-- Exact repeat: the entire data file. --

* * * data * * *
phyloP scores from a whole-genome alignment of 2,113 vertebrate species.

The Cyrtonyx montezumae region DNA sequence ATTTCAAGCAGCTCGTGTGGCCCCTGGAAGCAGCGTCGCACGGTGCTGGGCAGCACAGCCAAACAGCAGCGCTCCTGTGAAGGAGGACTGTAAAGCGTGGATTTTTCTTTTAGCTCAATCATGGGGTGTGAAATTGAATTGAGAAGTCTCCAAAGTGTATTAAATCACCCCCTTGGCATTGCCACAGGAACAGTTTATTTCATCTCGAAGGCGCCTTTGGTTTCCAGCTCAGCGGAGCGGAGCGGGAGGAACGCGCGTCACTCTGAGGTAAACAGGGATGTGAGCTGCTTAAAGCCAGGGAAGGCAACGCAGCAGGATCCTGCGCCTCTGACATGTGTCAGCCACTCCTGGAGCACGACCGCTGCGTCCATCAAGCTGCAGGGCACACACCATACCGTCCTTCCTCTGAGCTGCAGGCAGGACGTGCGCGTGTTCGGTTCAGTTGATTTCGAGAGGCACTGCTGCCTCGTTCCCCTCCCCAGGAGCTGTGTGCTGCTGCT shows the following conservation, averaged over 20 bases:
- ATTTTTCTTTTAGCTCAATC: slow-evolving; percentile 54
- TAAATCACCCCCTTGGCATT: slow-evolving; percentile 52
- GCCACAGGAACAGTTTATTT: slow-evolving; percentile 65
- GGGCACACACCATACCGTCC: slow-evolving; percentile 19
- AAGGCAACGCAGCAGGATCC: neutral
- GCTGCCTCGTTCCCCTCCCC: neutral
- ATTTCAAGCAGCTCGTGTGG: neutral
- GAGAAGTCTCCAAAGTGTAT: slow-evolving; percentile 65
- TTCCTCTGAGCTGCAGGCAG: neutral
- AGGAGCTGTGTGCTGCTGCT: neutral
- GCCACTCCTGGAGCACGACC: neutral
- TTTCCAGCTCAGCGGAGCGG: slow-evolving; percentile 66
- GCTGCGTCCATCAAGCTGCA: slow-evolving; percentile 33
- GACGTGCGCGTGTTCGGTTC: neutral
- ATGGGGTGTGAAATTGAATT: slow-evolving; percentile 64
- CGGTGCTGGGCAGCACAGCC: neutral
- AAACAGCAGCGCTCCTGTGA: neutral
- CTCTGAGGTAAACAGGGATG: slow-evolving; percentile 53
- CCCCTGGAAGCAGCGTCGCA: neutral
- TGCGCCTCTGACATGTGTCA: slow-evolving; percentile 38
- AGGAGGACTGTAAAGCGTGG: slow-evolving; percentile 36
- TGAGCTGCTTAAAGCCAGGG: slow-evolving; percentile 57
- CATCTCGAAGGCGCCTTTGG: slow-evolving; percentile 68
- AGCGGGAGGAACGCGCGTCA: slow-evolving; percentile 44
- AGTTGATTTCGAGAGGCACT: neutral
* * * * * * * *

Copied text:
phyloP scores from a whole-genome alignment of 2,113 vertebrate species.

The Cyrtonyx montezumae region DNA sequence ATTTCAAGCAGCTCGTGTGGCCCCTGGAAGCAGCGTCGCACGGTGCTGGGCAGCACAGCCAAACAGCAGCGCTCCTGTGAAGGAGGACTGTAAAGCGTGGATTTTTCTTTTAGCTCAATCATGGGGTGTGAAATTGAATTGAGAAGTCTCCAAAGTGTATTAAATCACCCCCTTGGCATTGCCACAGGAACAGTTTATTTCATCTCGAAGGCGCCTTTGGTTTCCAGCTCAGCGGAGCGGAGCGGGAGGAACGCGCGTCACTCTGAGGTAAACAGGGATGTGAGCTGCTTAAAGCCAGGGAAGGCAACGCAGCAGGATCCTGCGCCTCTGACATGTGTCAGCCACTCCTGGAGCACGACCGCTGCGTCCATCAAGCTGCAGGGCACACACCATACCGTCCTTCCTCTGAGCTGCAGGCAGGACGTGCGCGTGTTCGGTTCAGTTGATTTCGAGAGGCACTGCTGCCTCGTTCCCCTCCCCAGGAGCTGTGTGCTGCTGCT shows the following conservation, averaged over 20 bases:
- ATTTTTCTTTTAGCTCAATC: slow-evolving; percentile 54
- TAAATCACCCCCTTGGCATT: slow-evolving; percentile 52
- GCCACAGGAACAGTTTATTT: slow-evolving; percentile 65
- GGGCACACACCATACCGTCC: slow-evolving; percentile 19
- AAGGCAACGCAGCAGGATCC: neutral
- GCTGCCTCGTTCCCCTCCCC: neutral
- ATTTCAAGCAGCTCGTGTGG: neutral
- GAGAAGTCTCCAAAGTGTAT: slow-evolving; percentile 65
- TTCCTCTGAGCTGCAGGCAG: neutral
- AGGAGCTGTGTGCTGCTGCT: neutral
- GCCACTCCTGGAGCACGACC: neutral
- TTTCCAGCTCAGCGGAGCGG: slow-evolving; percentile 66
- GCTGCGTCCATCAAGCTGCA: slow-evolving; percentile 33
- GACGTGCGCGTGTTCGGTTC: neutral
- ATGGGGTGTGAAATTGAATT: slow-evolving; percentile 64
- CGGTGCTGGGCAGCACAGCC: neutral
- AAACAGCAGCGCTCCTGTGA: neutral
- CTCTGAGGTAAACAGGGATG: slow-evolving; percentile 53
- CCCCTGGAAGCAGCGTCGCA: neutral
- TGCGCCTCTGACATGTGTCA: slow-evolving; percentile 38
- AGGAGGACTGTAAAGCGTGG: slow-evolving; percentile 36
- TGAGCTGCTTAAAGCCAGGG: slow-evolving; percentile 57
- CATCTCGAAGGCGCCTTTGG: slow-evolving; percentile 68
- AGCGGGAGGAACGCGCGTCA: slow-evolving; percentile 44
- AGTTGATTTCGAGAGGCACT: neutral